“I make a point to ask our guests, new and returning, what are their favorite museum features, and the most popular answers are: the control tower, the flight simulators (donated by the Beach Family Foundation), the Vintage Aircraft Room, and the building itself. A lot of people remark about the art deco feel of the museum and express an appreciation for the building that is on the National Register of Historical Places. For me personally, while I love the whole museum, it is a tie between the Vintage Aircraft Room, Berry Foundation Learning Library, and Air Capital Theater.”

Ms. Kramer continues by giving a brief overview of these spaces, with others described on the Kansas Aviation Museum’s website: 

“The Berry Foundation Research Library is a space for people who are interested in doing aviation research. It includes two comfortable chairs and is surrounded by shelves full of magazines, books, and other print materials. Our director of collections, Logan Daugherty, is available during the week to help guests with any research-related questions and can also assist them with searching our extensive archive space, which consists of 216,580 items (as of late August 2021).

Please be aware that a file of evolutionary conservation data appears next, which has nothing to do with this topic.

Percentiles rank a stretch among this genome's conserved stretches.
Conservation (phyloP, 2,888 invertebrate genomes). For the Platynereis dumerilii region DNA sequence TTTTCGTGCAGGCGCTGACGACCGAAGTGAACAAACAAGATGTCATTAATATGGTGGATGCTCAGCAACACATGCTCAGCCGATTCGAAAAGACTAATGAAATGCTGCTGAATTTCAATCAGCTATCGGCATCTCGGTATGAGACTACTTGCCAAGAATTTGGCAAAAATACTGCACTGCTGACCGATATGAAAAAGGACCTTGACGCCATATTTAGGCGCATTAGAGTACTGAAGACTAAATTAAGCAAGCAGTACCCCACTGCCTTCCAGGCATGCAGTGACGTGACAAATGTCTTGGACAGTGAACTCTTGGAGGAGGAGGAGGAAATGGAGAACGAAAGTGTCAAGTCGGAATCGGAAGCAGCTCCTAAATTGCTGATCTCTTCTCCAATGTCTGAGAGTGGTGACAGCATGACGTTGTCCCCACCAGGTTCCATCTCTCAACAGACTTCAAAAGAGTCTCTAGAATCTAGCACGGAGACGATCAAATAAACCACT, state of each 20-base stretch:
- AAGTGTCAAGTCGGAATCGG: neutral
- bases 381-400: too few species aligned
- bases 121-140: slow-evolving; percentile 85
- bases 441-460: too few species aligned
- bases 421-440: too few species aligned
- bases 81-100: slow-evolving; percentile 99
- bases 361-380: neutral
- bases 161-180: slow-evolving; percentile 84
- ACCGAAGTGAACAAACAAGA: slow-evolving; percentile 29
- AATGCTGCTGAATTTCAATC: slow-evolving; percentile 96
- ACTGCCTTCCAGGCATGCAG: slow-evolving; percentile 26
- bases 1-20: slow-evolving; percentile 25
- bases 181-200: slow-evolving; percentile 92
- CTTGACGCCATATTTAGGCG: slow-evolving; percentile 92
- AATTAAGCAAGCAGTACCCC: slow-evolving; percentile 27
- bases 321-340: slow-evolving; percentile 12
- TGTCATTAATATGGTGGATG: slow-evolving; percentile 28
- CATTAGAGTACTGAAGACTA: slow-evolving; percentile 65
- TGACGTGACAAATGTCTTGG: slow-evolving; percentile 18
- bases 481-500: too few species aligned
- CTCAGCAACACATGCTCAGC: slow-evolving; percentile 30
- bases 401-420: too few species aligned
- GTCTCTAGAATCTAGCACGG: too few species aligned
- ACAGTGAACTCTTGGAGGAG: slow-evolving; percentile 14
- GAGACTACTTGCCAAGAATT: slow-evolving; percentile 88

“Another new and cool space is the Air Capital Theater funded by Bank of America. Currently, the 40-minute film, ‘Wichita: The Air Capital’ is being shown on loop. It is an excellent piece that explains exactly why Wichita gained the name it did. The Vintage Aircraft Exhibit is the showcase for the exceptional skills our volunteers have in restoring aircraft and it is second to none. We have two new aircraft in this exhibit, a Cessna C-37 Airmaster, which was once owned by Blanche Noyes (on loan from the Ninety-Nines); and a Travel Air 4000, not only once owned by Louse Thaden, but it was the plane she won the 1929 Women’s Air Derby in! Both planes are a feather in KAM’s cap and tie wonderfully well into our upcoming new exhibit, the Women of Aviation Exhibit, which is funded by Fidelity Bank and Energy.”

The view from the decommissioned air traffic control tower.

Perhaps, most impressive is that few of the dozen or so displayed aircraft that dot the original terrazzo floor of the former Wichita Municipal Airport terminal (1935-1954) did not arrive in their current meticulous condition. Many of the aircraft on display initially arrived in horrible condition. Some were found in collapsed barns or in crashes. In the case of the Texaco Stearman 4D, it showed up in dozens of five-gallon buckets. The skills to return these aircraft back to their beauty and glory is world-class and the museum is proud to showcase their volunteers’ many talents.